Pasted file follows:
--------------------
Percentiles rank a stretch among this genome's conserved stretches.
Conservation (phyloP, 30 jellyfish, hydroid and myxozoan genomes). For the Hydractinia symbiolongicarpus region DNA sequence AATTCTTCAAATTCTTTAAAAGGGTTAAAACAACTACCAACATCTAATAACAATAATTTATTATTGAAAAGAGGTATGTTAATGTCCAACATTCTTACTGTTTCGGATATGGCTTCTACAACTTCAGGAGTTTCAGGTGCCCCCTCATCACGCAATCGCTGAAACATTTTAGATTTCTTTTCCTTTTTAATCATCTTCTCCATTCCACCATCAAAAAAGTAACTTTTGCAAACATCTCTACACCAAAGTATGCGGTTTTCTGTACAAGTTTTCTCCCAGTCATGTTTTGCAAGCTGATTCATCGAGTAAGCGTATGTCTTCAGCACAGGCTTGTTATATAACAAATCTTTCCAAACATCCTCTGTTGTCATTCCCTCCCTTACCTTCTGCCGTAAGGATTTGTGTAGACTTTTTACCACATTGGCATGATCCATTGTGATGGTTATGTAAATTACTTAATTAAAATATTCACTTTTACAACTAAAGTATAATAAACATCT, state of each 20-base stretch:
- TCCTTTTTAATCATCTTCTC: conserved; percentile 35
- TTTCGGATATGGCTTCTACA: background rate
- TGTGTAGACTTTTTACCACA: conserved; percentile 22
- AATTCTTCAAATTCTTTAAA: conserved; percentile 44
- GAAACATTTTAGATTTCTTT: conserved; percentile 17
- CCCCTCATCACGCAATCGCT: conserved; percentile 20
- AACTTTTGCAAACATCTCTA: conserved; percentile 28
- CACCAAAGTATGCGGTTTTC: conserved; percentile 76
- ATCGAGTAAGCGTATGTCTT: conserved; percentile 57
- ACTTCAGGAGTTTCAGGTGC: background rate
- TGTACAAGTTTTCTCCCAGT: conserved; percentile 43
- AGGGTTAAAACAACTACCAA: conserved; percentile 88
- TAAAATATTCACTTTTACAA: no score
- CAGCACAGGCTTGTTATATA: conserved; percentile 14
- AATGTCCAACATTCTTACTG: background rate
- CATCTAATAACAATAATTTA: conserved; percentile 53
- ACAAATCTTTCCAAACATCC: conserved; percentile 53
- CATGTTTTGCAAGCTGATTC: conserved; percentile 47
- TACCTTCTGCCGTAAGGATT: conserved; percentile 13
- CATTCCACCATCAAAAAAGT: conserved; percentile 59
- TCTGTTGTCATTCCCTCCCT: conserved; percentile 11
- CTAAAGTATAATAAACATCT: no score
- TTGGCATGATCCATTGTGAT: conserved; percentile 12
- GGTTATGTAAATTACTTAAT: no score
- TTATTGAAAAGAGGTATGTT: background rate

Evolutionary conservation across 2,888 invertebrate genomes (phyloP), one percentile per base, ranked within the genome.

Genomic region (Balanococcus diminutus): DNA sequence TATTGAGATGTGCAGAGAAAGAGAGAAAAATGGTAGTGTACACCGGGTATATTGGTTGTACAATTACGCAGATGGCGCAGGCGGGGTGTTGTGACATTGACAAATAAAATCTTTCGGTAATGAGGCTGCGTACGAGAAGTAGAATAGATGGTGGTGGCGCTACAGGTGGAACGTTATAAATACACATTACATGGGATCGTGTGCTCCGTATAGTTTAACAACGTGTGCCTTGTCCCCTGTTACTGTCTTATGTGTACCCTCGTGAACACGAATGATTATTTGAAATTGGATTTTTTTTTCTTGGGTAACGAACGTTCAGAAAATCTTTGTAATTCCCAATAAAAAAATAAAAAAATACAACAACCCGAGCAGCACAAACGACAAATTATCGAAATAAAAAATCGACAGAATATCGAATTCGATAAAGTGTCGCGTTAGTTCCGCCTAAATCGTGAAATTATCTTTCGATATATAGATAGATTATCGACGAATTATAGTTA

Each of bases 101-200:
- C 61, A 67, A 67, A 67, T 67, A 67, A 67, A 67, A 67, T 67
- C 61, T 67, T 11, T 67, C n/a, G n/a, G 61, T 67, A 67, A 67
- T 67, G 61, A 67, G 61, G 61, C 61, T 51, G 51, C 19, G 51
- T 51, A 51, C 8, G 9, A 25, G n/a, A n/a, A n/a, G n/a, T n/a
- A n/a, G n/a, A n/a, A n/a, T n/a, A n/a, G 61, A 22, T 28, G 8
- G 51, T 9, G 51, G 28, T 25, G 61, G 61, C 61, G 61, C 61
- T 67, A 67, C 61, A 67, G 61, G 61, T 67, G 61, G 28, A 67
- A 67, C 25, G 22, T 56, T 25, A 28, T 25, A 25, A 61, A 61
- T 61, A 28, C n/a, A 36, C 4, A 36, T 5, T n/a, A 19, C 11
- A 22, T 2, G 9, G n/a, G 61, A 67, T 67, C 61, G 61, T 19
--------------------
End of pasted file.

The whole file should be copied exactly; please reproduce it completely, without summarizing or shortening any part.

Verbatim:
Percentiles rank a stretch among this genome's conserved stretches.
Conservation (phyloP, 30 jellyfish, hydroid and myxozoan genomes). For the Hydractinia symbiolongicarpus region DNA sequence AATTCTTCAAATTCTTTAAAAGGGTTAAAACAACTACCAACATCTAATAACAATAATTTATTATTGAAAAGAGGTATGTTAATGTCCAACATTCTTACTGTTTCGGATATGGCTTCTACAACTTCAGGAGTTTCAGGTGCCCCCTCATCACGCAATCGCTGAAACATTTTAGATTTCTTTTCCTTTTTAATCATCTTCTCCATTCCACCATCAAAAAAGTAACTTTTGCAAACATCTCTACACCAAAGTATGCGGTTTTCTGTACAAGTTTTCTCCCAGTCATGTTTTGCAAGCTGATTCATCGAGTAAGCGTATGTCTTCAGCACAGGCTTGTTATATAACAAATCTTTCCAAACATCCTCTGTTGTCATTCCCTCCCTTACCTTCTGCCGTAAGGATTTGTGTAGACTTTTTACCACATTGGCATGATCCATTGTGATGGTTATGTAAATTACTTAATTAAAATATTCACTTTTACAACTAAAGTATAATAAACATCT, state of each 20-base stretch:
- TCCTTTTTAATCATCTTCTC: conserved; percentile 35
- TTTCGGATATGGCTTCTACA: background rate
- TGTGTAGACTTTTTACCACA: conserved; percentile 22
- AATTCTTCAAATTCTTTAAA: conserved; percentile 44
- GAAACATTTTAGATTTCTTT: conserved; percentile 17
- CCCCTCATCACGCAATCGCT: conserved; percentile 20
- AACTTTTGCAAACATCTCTA: conserved; percentile 28
- CACCAAAGTATGCGGTTTTC: conserved; percentile 76
- ATCGAGTAAGCGTATGTCTT: conserved; percentile 57
- ACTTCAGGAGTTTCAGGTGC: background rate
- TGTACAAGTTTTCTCCCAGT: conserved; percentile 43
- AGGGTTAAAACAACTACCAA: conserved; percentile 88
- TAAAATATTCACTTTTACAA: no score
- CAGCACAGGCTTGTTATATA: conserved; percentile 14
- AATGTCCAACATTCTTACTG: background rate
- CATCTAATAACAATAATTTA: conserved; percentile 53
- ACAAATCTTTCCAAACATCC: conserved; percentile 53
- CATGTTTTGCAAGCTGATTC: conserved; percentile 47
- TACCTTCTGCCGTAAGGATT: conserved; percentile 13
- CATTCCACCATCAAAAAAGT: conserved; percentile 59
- TCTGTTGTCATTCCCTCCCT: conserved; percentile 11
- CTAAAGTATAATAAACATCT: no score
- TTGGCATGATCCATTGTGAT: conserved; percentile 12
- GGTTATGTAAATTACTTAAT: no score
- TTATTGAAAAGAGGTATGTT: background rate

Evolutionary conservation across 2,888 invertebrate genomes (phyloP), one percentile per base, ranked within the genome.

Genomic region (Balanococcus diminutus): DNA sequence TATTGAGATGTGCAGAGAAAGAGAGAAAAATGGTAGTGTACACCGGGTATATTGGTTGTACAATTACGCAGATGGCGCAGGCGGGGTGTTGTGACATTGACAAATAAAATCTTTCGGTAATGAGGCTGCGTACGAGAAGTAGAATAGATGGTGGTGGCGCTACAGGTGGAACGTTATAAATACACATTACATGGGATCGTGTGCTCCGTATAGTTTAACAACGTGTGCCTTGTCCCCTGTTACTGTCTTATGTGTACCCTCGTGAACACGAATGATTATTTGAAATTGGATTTTTTTTTCTTGGGTAACGAACGTTCAGAAAATCTTTGTAATTCCCAATAAAAAAATAAAAAAATACAACAACCCGAGCAGCACAAACGACAAATTATCGAAATAAAAAATCGACAGAATATCGAATTCGATAAAGTGTCGCGTTAGTTCCGCCTAAATCGTGAAATTATCTTTCGATATATAGATAGATTATCGACGAATTATAGTTA

Each of bases 101-200:
- C 61, A 67, A 67, A 67, T 67, A 67, A 67, A 67, A 67, T 67
- C 61, T 67, T 11, T 67, C n/a, G n/a, G 61, T 67, A 67, A 67
- T 67, G 61, A 67, G 61, G 61, C 61, T 51, G 51, C 19, G 51
- T 51, A 51, C 8, G 9, A 25, G n/a, A n/a, A n/a, G n/a, T n/a
- A n/a, G n/a, A n/a, A n/a, T n/a, A n/a, G 61, A 22, T 28, G 8
- G 51, T 9, G 51, G 28, T 25, G 61, G 61, C 61, G 61, C 61
- T 67, A 67, C 61, A 67, G 61, G 61, T 67, G 61, G 28, A 67
- A 67, C 25, G 22, T 56, T 25, A 28, T 25, A 25, A 61, A 61
- T 61, A 28, C n/a, A 36, C 4, A 36, T 5, T n/a, A 19, C 11
- A 22, T 2, G 9, G n/a, G 61, A 67, T 67, C 61, G 61, T 19